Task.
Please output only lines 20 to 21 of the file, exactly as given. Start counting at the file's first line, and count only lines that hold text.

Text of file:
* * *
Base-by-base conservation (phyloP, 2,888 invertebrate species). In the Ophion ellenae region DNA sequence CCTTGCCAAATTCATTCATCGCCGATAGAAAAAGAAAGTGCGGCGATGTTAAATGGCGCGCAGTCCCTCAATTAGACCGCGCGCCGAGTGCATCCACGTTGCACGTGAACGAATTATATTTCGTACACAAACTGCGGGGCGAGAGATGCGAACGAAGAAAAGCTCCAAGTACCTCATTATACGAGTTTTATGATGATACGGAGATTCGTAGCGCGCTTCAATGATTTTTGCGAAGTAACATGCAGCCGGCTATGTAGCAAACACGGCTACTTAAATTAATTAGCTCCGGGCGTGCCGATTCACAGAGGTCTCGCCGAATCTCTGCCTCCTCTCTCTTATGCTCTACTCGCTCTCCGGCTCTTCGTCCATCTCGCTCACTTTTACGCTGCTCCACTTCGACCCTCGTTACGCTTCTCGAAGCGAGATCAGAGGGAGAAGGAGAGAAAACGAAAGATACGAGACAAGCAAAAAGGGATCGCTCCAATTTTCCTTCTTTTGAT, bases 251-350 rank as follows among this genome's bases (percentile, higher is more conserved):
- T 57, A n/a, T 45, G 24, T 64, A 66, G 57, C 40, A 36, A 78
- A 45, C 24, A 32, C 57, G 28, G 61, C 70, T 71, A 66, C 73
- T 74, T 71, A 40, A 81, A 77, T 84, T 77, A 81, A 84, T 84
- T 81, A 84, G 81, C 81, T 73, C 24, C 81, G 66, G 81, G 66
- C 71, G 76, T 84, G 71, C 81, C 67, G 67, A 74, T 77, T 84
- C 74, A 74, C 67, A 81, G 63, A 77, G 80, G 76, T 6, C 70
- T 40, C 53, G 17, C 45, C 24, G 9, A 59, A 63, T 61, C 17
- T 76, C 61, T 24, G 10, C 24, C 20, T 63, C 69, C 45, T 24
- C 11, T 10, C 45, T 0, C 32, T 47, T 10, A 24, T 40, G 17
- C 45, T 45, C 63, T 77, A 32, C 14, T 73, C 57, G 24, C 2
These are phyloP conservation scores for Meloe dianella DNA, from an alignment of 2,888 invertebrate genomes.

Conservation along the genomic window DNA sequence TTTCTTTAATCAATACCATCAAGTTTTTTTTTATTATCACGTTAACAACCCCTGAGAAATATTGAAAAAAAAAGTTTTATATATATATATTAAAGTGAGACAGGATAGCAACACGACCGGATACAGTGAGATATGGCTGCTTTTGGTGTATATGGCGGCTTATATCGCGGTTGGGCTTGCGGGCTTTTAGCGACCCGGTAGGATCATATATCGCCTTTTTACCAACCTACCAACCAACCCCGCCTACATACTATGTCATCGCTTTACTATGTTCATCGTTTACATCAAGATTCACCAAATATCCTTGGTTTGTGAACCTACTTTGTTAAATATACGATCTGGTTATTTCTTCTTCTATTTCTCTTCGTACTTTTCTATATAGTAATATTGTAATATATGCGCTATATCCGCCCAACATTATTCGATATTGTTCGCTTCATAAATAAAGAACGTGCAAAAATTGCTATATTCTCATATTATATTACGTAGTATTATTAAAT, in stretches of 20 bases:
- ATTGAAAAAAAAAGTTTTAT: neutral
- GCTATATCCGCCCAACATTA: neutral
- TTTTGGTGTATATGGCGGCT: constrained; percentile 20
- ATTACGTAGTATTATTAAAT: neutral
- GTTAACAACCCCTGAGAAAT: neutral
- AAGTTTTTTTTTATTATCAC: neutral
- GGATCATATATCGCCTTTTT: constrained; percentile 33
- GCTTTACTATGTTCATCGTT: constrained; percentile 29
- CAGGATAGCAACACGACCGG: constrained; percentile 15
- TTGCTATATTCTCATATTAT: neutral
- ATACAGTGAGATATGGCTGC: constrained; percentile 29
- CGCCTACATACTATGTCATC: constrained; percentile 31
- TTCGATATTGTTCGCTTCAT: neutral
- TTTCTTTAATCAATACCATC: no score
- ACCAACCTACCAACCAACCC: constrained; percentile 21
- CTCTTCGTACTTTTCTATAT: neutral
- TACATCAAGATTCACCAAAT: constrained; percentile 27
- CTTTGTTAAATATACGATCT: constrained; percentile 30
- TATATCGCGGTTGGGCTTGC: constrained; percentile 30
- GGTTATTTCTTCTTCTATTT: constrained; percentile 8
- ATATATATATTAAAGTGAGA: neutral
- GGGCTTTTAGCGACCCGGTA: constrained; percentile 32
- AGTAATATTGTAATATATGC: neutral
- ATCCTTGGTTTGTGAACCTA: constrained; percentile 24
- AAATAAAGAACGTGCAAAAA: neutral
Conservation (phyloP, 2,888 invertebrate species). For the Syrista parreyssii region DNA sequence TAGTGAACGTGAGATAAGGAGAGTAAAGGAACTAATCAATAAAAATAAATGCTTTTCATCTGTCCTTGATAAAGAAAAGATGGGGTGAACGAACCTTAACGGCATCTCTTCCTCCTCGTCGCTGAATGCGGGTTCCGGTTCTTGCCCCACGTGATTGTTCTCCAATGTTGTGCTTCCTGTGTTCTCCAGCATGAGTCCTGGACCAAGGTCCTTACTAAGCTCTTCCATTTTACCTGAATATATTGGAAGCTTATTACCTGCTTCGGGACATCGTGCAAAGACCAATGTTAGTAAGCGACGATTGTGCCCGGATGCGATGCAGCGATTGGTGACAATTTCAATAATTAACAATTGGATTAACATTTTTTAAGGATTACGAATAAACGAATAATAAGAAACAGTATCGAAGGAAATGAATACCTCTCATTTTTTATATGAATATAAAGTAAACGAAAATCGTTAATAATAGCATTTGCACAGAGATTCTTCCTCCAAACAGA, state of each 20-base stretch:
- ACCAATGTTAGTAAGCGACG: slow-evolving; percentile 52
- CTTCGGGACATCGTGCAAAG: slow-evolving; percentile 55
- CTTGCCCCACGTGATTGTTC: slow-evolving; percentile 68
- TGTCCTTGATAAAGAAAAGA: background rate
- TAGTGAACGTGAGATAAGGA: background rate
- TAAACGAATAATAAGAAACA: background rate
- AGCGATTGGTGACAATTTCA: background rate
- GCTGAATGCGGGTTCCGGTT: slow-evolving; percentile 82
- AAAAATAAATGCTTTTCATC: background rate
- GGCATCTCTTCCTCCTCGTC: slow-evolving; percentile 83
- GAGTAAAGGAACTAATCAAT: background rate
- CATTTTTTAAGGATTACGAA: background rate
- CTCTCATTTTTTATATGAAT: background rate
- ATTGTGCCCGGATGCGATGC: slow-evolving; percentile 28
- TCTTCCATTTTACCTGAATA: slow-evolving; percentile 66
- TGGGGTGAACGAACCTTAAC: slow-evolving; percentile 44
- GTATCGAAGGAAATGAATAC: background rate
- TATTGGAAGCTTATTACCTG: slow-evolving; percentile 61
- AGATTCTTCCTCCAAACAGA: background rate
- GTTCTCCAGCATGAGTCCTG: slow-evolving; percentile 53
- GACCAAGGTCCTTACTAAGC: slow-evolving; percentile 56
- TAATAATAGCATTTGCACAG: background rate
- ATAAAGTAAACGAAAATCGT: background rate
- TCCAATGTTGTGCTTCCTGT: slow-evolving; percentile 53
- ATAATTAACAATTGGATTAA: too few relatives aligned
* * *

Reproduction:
- GGATCATATATCGCCTTTTT: constrained; percentile 33
- GCTTTACTATGTTCATCGTT: constrained; percentile 29